Bill Gates in His Boyhood

As a child–and as an adult as well–Bill was untidy. It has been said that in order to break of this habit, his mother Mary drew up weekly clothing plans for him. On Mondays he might go to school in blue, on Tuesdays in green, on Wednesdays in brown, on Thursdays in black, and so on. He never did his own laundry. Weekend meal schedules were also planned in detail, lest he should starve.

Dinner table discussions in the Gate’s family were always lively and educational. “It was a rich environment in which to learn,” Bill remembered.

At four, Bill was able to do some simple calculations, such as subtracting and multiplying numbers. Bill’s contemporaries, even at the age, recognized that he was a genius. Every year, he and his friends would go to summer camp. Bill especially liked swimming and other sports. One of his summer camp friends recalled, “He was never the kind of kid you didn’t want your team to have. We all knew Bill was smarter than us. Even back then, when he was nine or ten years old, he talked like an adult and could express himself in ways that none of us understood.”

Bill distinguished himself as a boy who had the marvelous faculty to learn things quickly. He strictly followed the honor code. He was also well ahead of his peers in mathematics and science. He enjoyed debating new ideas and fresh concepts with his classmates. He derived much pleasure from studies. His father, a retired officer, was convinced that he needed to go to a school that challenged him, then his parents sent him to Lakeside–an all-boys’ private school for exceptional students. It was Seattle’s most exclusive secondary school with a great reputation and was noted for its rigorous academic demands and discipline, a place where “even the dumb kids were smart”.

Lakeside allowed students to pursue their own interests, to whatever extent they wished. The school enjoyed a fine reputation and prided itself in furnishing conditions and facilities that would enable all its students to reach their full potential. It was the ideal environment to stimulate the growth of someone like Bill Gates, whose academic performance exceeded his tutors and parents’ wildest expectations.

In 1968, the school made a decision that had changed thirteen-year-old Bill Gates’ life–and that of many of others, too.

Funds were raised, mainly by parents, that enabled the school to gain access to a computer–a Program Data Processor(PDP)–through a teletype machine.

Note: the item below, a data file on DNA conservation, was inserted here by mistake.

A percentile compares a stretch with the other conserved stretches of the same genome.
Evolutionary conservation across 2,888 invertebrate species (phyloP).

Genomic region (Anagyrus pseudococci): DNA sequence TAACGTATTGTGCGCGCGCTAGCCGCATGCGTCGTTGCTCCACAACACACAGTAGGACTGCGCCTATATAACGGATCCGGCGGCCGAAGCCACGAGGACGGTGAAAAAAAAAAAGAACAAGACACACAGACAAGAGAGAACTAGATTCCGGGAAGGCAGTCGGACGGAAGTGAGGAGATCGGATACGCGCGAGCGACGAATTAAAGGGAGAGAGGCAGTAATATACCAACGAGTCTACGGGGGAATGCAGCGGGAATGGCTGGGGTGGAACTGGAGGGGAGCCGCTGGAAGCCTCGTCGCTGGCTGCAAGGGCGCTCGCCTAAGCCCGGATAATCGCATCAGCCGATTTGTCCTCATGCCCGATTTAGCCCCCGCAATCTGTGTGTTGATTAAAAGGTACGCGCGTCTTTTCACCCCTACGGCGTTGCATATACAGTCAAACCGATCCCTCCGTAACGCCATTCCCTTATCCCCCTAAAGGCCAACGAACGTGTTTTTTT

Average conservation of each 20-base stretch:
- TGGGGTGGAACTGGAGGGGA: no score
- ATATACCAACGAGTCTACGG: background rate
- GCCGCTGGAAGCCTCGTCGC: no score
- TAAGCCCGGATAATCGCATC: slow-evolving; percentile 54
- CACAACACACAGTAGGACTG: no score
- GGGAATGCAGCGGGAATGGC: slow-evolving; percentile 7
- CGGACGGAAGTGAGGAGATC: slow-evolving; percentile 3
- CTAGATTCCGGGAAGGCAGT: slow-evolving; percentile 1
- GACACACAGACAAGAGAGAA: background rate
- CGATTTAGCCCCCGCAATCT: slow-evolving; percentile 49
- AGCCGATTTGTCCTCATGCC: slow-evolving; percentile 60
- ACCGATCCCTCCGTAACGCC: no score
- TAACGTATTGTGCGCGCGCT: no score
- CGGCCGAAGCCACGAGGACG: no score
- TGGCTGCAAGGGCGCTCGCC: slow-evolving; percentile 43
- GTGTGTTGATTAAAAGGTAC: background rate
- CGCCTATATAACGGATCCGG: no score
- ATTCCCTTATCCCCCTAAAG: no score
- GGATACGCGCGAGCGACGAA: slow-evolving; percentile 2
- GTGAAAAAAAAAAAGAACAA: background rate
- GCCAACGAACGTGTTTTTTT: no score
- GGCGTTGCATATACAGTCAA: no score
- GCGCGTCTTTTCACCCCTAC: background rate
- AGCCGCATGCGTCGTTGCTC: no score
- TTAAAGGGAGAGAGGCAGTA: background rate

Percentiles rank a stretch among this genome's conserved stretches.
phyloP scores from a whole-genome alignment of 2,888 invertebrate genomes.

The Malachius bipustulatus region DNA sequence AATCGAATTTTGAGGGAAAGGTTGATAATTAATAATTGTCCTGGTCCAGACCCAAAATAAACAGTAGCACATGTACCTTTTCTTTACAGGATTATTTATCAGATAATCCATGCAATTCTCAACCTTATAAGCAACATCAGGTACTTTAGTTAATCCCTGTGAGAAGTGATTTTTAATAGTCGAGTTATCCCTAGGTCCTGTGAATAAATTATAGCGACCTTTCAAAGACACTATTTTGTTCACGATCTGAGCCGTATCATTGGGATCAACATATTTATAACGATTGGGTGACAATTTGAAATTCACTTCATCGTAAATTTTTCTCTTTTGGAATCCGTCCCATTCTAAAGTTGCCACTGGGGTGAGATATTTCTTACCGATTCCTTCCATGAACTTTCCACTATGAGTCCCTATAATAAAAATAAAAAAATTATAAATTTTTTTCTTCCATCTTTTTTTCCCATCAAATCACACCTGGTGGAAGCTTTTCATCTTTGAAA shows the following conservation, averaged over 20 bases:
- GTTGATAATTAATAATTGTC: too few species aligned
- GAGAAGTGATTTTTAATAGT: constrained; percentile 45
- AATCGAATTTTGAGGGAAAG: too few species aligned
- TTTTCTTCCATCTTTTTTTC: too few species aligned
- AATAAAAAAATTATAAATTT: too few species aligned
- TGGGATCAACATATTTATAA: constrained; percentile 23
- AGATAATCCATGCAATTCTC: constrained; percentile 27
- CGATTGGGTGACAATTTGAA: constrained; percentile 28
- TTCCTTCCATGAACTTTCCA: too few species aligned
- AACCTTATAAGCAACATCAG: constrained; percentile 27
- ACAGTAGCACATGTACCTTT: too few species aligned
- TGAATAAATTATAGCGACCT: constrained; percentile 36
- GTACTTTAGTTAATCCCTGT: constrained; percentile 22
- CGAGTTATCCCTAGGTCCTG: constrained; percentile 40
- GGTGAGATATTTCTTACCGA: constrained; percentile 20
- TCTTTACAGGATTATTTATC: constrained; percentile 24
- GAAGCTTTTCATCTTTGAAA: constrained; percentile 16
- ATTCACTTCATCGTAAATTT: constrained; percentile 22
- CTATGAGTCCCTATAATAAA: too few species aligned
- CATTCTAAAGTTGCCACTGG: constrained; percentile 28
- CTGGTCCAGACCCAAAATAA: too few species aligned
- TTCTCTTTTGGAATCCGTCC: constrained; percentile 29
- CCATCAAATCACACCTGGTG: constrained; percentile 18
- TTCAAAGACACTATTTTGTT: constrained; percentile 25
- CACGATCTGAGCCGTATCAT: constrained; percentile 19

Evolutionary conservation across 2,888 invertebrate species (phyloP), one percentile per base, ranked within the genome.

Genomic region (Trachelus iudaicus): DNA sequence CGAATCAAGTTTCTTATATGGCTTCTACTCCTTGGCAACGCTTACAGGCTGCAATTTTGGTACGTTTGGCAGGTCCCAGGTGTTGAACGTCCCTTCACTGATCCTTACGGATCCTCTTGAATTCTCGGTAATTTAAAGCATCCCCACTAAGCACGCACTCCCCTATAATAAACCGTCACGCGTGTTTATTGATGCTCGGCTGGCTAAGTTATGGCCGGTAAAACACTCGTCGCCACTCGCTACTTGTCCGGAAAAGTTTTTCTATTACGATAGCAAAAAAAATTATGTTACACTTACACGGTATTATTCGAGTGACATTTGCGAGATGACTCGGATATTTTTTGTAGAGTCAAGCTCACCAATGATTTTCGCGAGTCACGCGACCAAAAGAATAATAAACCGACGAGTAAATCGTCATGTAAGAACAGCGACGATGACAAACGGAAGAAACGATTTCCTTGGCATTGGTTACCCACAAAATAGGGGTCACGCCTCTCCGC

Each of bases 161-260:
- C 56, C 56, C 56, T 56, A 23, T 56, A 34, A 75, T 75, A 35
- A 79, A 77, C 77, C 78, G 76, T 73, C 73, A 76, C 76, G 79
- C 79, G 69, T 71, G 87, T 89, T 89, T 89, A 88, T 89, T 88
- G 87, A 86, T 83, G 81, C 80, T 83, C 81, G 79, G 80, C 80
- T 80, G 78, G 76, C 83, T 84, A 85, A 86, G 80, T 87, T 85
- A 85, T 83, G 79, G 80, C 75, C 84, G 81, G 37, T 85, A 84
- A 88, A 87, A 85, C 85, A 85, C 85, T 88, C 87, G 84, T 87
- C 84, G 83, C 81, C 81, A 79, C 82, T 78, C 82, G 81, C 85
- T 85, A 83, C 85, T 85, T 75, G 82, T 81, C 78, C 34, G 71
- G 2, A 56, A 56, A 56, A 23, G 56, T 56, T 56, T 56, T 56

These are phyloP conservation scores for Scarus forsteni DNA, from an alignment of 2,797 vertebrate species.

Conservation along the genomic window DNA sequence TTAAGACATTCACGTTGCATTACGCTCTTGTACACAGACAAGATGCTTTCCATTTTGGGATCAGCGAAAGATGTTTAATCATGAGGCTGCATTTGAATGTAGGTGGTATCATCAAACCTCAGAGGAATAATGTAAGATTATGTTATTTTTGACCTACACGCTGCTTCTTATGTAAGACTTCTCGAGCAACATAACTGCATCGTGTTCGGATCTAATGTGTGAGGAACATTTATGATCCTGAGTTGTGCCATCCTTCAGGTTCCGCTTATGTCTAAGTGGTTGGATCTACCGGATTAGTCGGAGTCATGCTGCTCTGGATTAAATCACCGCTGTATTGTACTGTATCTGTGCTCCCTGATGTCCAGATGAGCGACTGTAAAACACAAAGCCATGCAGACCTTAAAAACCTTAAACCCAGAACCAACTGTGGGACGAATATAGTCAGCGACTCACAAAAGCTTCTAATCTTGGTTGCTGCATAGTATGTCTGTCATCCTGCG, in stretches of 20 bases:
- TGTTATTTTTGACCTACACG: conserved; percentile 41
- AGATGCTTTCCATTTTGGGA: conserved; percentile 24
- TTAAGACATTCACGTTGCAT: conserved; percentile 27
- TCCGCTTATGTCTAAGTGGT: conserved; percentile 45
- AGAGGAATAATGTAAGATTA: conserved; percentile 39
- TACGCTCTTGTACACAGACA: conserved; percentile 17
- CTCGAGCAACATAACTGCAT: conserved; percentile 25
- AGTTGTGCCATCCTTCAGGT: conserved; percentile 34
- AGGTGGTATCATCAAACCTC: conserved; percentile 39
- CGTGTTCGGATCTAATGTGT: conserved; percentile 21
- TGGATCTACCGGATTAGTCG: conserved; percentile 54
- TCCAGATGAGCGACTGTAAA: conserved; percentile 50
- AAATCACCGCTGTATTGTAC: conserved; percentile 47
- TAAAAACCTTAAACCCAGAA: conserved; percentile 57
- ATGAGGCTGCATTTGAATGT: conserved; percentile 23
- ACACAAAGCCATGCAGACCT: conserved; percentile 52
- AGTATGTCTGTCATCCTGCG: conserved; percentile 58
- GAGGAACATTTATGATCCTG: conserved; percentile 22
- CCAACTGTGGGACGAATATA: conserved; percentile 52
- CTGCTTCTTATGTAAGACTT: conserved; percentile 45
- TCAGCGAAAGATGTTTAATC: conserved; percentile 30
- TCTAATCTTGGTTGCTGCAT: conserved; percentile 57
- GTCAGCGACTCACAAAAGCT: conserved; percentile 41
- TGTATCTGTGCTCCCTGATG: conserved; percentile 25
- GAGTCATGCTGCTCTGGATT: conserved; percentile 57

Type in a few instructions on the teletype machine and a few seconds later the PDP would type back its response. Bill Gates immediately liked it–so did his best friend at the time, Kent Evans, and another student, Paul Allen, who was two years older than Bill.

Whenever they had free time, and sometimes when they didn’t, they would dash over to the computer room to use the machine. The students became so single-minded that they soon overtook their teachers in knowledge about computing and got into a lot of trouble because of their strong interest in computers. They were neglecting their other studies–every piece of work was handed in late. Classes were cut. Computer time was also proving to be very expensive. Within months, the whole budget that had been set aside for the year had been used up.

At fourteen, Bill, in conjunction with his friends, was already writing short programs for the computer to perform. Early game programs such as Tic-Tac-Toe, or Noughts and Crosse, and Lunar Landing were written in what was to become Bill’s second language, BASIC.

One of the reasons Bill was so good at programming is because it is mathematical and logical. During his time at Lakeside, Bill scored a perfect eight hundred on a mathematics test. It was extremely important to him to get this grade–he had to take the test more than once in order to do it.

If Bill Gates was going to be good at something, it was essential to be the best.

Bill’s and Paul’s keen interest in computers and the business world meant that they read a great deal. Paul enjoyed magazines like Popular Electronics whereas Bill liked reading business publications. Computer time was expensive and, because both boys were desperate to get more time and because Bill already had an insight into what they could achieve financially, the two of them decided to set themselves up as a company The Lakeside Programmers Group to sell copyrighted softwares of international standards. “Let’s call the real world and try to sell something to it!” Bill announced.